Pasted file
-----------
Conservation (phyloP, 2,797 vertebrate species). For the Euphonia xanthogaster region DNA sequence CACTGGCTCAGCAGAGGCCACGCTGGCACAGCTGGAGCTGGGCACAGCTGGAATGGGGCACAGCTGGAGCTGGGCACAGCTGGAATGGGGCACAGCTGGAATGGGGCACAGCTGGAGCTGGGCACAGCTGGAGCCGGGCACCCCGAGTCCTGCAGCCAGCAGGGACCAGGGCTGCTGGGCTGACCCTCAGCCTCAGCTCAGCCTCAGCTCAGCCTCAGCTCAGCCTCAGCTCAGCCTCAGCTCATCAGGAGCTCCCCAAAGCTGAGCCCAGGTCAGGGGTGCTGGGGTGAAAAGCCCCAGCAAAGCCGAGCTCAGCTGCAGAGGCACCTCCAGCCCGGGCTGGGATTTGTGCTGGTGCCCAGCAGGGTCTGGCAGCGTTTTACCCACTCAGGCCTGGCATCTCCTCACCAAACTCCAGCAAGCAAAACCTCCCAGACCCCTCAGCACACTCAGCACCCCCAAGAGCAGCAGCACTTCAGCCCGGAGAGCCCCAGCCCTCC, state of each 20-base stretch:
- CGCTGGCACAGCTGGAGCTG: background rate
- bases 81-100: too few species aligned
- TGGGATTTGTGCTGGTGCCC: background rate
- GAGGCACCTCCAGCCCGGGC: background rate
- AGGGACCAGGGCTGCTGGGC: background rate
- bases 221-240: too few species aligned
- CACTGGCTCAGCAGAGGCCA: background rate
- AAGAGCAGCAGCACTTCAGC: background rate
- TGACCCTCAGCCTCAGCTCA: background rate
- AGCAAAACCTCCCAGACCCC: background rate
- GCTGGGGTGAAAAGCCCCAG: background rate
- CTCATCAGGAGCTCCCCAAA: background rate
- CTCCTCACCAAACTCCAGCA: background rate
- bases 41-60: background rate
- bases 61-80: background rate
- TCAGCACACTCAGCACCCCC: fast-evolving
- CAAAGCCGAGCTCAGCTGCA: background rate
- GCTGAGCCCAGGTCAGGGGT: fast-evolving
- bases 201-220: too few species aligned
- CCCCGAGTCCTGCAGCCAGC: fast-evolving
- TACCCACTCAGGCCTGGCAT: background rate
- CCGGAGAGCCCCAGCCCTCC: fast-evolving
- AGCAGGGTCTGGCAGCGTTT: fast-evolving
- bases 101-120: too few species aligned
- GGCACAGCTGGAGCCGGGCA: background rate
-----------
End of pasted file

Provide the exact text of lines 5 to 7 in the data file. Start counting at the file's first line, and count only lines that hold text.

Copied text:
- GAGGCACCTCCAGCCCGGGC: background rate
- AGGGACCAGGGCTGCTGGGC: background rate
- bases 221-240: too few species aligned